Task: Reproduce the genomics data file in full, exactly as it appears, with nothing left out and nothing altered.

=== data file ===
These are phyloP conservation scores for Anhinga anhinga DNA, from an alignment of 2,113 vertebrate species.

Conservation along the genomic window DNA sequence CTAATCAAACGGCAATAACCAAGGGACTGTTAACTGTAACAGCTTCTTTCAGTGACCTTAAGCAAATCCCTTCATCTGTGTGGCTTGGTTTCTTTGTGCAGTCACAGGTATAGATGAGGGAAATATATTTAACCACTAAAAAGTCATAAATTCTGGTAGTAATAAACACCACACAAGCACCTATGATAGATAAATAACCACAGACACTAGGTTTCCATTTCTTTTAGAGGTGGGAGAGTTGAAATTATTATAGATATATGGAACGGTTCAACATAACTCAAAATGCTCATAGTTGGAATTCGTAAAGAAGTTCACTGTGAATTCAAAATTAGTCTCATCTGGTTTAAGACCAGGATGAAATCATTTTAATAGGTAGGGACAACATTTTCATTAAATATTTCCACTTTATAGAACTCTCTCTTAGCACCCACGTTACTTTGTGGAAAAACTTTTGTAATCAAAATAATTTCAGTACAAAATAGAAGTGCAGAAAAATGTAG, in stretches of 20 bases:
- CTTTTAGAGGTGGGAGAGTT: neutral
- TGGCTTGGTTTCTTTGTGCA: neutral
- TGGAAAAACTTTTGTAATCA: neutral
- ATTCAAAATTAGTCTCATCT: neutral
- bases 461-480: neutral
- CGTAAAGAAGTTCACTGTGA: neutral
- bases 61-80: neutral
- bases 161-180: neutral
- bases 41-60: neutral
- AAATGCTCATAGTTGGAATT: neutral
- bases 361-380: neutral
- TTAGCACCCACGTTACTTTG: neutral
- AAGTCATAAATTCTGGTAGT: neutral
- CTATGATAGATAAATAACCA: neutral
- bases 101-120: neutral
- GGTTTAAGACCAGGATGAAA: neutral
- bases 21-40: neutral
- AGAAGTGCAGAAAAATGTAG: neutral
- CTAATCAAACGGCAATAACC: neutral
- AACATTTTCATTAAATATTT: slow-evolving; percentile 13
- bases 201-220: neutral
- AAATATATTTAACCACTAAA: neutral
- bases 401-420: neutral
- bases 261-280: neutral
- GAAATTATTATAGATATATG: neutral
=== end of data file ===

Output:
These are phyloP conservation scores for Anhinga anhinga DNA, from an alignment of 2,113 vertebrate species.

Conservation along the genomic window DNA sequence CTAATCAAACGGCAATAACCAAGGGACTGTTAACTGTAACAGCTTCTTTCAGTGACCTTAAGCAAATCCCTTCATCTGTGTGGCTTGGTTTCTTTGTGCAGTCACAGGTATAGATGAGGGAAATATATTTAACCACTAAAAAGTCATAAATTCTGGTAGTAATAAACACCACACAAGCACCTATGATAGATAAATAACCACAGACACTAGGTTTCCATTTCTTTTAGAGGTGGGAGAGTTGAAATTATTATAGATATATGGAACGGTTCAACATAACTCAAAATGCTCATAGTTGGAATTCGTAAAGAAGTTCACTGTGAATTCAAAATTAGTCTCATCTGGTTTAAGACCAGGATGAAATCATTTTAATAGGTAGGGACAACATTTTCATTAAATATTTCCACTTTATAGAACTCTCTCTTAGCACCCACGTTACTTTGTGGAAAAACTTTTGTAATCAAAATAATTTCAGTACAAAATAGAAGTGCAGAAAAATGTAG, in stretches of 20 bases:
- CTTTTAGAGGTGGGAGAGTT: neutral
- TGGCTTGGTTTCTTTGTGCA: neutral
- TGGAAAAACTTTTGTAATCA: neutral
- ATTCAAAATTAGTCTCATCT: neutral
- bases 461-480: neutral
- CGTAAAGAAGTTCACTGTGA: neutral
- bases 61-80: neutral
- bases 161-180: neutral
- bases 41-60: neutral
- AAATGCTCATAGTTGGAATT: neutral
- bases 361-380: neutral
- TTAGCACCCACGTTACTTTG: neutral
- AAGTCATAAATTCTGGTAGT: neutral
- CTATGATAGATAAATAACCA: neutral
- bases 101-120: neutral
- GGTTTAAGACCAGGATGAAA: neutral
- bases 21-40: neutral
- AGAAGTGCAGAAAAATGTAG: neutral
- CTAATCAAACGGCAATAACC: neutral
- AACATTTTCATTAAATATTT: slow-evolving; percentile 13
- bases 201-220: neutral
- AAATATATTTAACCACTAAA: neutral
- bases 401-420: neutral
- bases 261-280: neutral
- GAAATTATTATAGATATATG: neutral